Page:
Mark Mittelberg

Mittelberg’s talk puts the blitz on atheism

October 13, 2015 / by / 5 Comments

By Rick Vacek
GCU News Bureau

Mark Mittelberg is from Denver, and he started his Chapel talk Monday morning in the Grand Canyon University Arena by professing his devotion to that city’s professional football team.

Coincidentally, the Denver Broncos are the top-ranked defense in the National Football League. Mittelberg, a best-selling author and apologist, is a top-ranked defender of Christianity, and he’s ready to tackle anyone who doubts the existence of God.

Mark Mittelberg

Mark Mittelberg used his Chapel talk Monday to lay out several of his 20 reasons why Christianity is true.

“I stand here fully convinced that Christianity is the truth,” he said authoritatively, “and I believe you can be a confident Christian — that’s why I wrote that book.”

That book is “Confident Faith,” which declares, “You can enjoy a robust Christian faith that you can share with skeptical friends. There is a firm foundation for your beliefs.”

Mittelberg said there are 20 reasons why we can know and show that Christianity is true, starting with these: design in the universe points to the existence of an intelligent designer, the incredible fine-tuning that we find in our world required an intentional fine-tuner, and the origins of the universe point to a divine originator.

Specifically, he presented an argument that (1.) Whatever has a beginning has a cause, (2.) The universe had a beginning (commonly called the Big Bang), and therefore, (3.) The universe has a cause — one that is, by definition, outside the physical realm (therefore spiritual?) and outside of time since time itself began at the Big Bang (therefore eternal?). He said the cause is incredibly powerful to bring a universe out of nothing (omnipotent?), and incredibly wise to simultaneously fine-tune all that was needed to sustain life (omniscient?). He added that “He must also be loving, to allow us life, and the ability to come here to think about these things today. … Doesn’t this spiritual, eternal, powerful, wise and loving cause behind the universe sound suspiciously similar to the divine figure we read about in the biblical book of Genesis?”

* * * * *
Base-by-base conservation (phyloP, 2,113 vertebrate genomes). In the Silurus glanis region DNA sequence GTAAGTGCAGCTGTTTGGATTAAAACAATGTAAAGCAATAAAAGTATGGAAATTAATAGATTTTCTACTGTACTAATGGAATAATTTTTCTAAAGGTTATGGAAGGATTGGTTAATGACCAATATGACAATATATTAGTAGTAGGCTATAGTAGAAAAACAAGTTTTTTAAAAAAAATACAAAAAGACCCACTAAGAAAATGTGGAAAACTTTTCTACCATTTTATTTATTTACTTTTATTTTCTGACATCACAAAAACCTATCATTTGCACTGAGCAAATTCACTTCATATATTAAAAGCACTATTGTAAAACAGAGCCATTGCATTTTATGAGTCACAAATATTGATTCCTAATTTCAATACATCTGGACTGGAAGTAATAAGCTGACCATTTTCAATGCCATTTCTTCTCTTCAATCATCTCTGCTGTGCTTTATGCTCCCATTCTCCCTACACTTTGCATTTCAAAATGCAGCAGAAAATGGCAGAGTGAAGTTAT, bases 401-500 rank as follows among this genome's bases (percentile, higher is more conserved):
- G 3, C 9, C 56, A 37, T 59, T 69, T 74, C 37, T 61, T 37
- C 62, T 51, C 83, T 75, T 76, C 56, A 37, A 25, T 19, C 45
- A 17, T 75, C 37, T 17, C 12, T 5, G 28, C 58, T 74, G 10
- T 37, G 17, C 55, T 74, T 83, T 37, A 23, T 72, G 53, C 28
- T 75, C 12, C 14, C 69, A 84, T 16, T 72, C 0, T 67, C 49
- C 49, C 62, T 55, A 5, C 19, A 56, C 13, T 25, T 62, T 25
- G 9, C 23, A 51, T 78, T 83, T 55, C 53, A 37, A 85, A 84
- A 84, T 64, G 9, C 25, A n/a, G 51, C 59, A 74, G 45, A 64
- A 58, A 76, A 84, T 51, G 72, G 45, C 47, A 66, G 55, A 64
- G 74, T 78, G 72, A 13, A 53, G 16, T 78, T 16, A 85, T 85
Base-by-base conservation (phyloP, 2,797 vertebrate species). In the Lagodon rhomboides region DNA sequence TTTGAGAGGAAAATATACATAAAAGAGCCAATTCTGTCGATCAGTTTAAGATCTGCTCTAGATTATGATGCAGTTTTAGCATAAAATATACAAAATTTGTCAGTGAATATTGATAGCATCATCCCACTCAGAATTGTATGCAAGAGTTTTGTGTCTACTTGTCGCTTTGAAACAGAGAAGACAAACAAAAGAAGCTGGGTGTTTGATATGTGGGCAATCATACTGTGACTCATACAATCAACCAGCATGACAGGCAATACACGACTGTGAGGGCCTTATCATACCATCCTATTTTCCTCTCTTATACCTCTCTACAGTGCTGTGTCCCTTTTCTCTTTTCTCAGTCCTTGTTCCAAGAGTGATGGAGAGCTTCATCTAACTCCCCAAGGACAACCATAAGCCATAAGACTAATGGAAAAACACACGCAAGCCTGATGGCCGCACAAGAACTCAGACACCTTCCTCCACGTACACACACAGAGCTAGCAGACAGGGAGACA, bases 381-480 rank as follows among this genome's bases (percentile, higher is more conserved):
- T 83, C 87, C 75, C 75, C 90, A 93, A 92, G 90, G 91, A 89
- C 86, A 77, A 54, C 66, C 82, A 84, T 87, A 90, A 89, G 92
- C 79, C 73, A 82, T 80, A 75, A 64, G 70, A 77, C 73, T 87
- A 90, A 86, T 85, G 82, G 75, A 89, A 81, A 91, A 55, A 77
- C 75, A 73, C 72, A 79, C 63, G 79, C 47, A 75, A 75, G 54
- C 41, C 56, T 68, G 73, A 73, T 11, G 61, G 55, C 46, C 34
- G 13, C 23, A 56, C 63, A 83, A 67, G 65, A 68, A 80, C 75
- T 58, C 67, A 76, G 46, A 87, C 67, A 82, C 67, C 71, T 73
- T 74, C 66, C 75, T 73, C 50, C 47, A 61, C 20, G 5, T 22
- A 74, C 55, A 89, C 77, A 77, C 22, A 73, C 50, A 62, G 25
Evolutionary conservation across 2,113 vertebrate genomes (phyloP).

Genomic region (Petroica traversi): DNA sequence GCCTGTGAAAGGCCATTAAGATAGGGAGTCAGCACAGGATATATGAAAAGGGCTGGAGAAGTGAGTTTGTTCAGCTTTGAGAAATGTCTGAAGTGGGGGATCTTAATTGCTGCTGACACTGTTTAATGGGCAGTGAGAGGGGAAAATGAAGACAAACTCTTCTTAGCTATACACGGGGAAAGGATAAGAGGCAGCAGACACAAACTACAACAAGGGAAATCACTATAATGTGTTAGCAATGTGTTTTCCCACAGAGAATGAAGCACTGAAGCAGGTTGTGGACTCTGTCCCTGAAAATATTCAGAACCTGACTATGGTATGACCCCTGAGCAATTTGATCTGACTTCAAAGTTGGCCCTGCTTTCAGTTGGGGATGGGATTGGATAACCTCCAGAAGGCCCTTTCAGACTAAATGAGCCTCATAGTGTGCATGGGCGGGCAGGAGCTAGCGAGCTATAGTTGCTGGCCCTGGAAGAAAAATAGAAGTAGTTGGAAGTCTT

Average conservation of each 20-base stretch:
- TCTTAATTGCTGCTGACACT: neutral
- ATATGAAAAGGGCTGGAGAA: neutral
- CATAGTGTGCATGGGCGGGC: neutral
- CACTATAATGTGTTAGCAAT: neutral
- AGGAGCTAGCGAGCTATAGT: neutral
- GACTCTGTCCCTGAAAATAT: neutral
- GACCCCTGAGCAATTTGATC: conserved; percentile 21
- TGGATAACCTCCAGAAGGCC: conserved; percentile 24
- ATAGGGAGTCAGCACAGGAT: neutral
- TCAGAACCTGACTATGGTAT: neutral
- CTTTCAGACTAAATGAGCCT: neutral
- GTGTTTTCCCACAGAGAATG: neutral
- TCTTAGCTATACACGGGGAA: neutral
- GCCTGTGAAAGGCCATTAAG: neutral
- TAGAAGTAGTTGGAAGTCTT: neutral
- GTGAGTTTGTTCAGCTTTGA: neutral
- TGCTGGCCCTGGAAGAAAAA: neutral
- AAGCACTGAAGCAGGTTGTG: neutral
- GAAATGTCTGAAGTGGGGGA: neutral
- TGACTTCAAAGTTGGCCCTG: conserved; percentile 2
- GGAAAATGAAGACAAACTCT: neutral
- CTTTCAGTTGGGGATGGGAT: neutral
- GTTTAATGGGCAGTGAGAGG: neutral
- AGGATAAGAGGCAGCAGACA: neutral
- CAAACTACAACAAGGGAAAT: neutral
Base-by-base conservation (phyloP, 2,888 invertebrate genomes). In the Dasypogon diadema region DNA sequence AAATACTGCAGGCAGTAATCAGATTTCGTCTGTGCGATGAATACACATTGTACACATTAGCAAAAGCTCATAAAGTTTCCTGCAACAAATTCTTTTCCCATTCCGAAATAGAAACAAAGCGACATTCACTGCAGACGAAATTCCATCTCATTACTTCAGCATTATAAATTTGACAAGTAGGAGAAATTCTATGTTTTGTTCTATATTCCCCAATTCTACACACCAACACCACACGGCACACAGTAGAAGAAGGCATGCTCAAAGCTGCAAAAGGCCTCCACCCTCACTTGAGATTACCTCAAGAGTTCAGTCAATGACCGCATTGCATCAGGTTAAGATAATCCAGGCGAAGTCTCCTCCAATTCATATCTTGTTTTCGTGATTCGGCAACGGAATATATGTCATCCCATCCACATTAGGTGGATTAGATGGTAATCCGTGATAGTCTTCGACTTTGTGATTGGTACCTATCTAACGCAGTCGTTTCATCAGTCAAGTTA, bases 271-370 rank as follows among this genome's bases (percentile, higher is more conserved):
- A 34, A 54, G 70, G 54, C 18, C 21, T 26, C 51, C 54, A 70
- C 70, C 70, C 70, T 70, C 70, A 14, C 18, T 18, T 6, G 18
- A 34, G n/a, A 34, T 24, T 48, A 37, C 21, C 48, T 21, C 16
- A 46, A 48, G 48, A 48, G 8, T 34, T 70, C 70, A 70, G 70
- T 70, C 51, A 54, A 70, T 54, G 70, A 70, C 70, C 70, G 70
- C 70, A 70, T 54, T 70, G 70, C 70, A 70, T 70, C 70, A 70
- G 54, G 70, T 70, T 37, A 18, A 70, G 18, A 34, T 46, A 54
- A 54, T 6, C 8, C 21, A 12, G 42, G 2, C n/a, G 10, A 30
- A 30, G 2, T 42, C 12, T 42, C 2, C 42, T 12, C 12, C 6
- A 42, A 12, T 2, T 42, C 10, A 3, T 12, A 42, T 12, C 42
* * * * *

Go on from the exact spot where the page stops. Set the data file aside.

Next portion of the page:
Mittelberg also said that the vast amount of information encoded into DNA points to a divine encoder, and he cited studies that have shown the amount of genetic information contained in a single human cell. It would take 31 years to read all that information, he said, and if it were printed out, the stack of paper would equal the height of the Washington Monument, which stands 555 feet, or about 55 stories high. This points, he claimed, to an incredible mind behind such mind-blowing information.

“A lot of people think science and religion are enemies,” he said. “No, science and religion are friends, and they’re pointing increasingly to the same reality of God.”

Some atheists have taken to buying billboard space, such as the ones Mittelberg noted: “There’s probably no God, so stop worrying and enjoy your life,” and “God is an imaginary friend — choose reality and it will be better for all of us.”

But Mittelberg said debates between Christian scholars and atheists in recent years haven’t gone well for nonbelievers, and he pointed to one in which the atheist got “spanked … like a foolish child.”

Put the evidence all together, and Mittelberg comes to a simple conclusion: “I don’t have enough faith to be an atheist.”

● For a replay of Mittelberg’s talk, click here.

● Next week’s Chapel speaker: Todd Clark, Christ’s Church of the Valley

Contact Rick Vacek at (602) 639-8203 or [email protected]

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5 Responses
  1. J. Gravelle

    “Big Bangs don’t happen on their own,” he said.

    How does he know that?

    And how do we get from THAT specious claim to ‘…therefore, God’?

    This is akin to “Lightning can’t happen all on its own, ergo Zeus exists”…


    Oct.13.2015 at 12:17 pm
  2. Asilomar

    *sigh* These tired arguments have been hashed and rehashed.

    Big Bang had to have a Creator – why? And why is God a special case and does not?
    —– Special Pleading Fallacy.

    Let’s get real, 99.9999999% of the universe is inhospitable to human life. How is that fine tuned? It is like a puddle saying that the hole it sits in was designed for it. Come on, what would be a real stunner is if we found ourselves in a place where we SHOULDN’T exist, not one where we do.

    And please, show me something that is Intelligently Designed that could not have happened through natural causes. Even the best Experts in the field (and I use field loosely) abandoned their cause rather then allow it to be scrutinized under Law in Dover, by a conservative judge!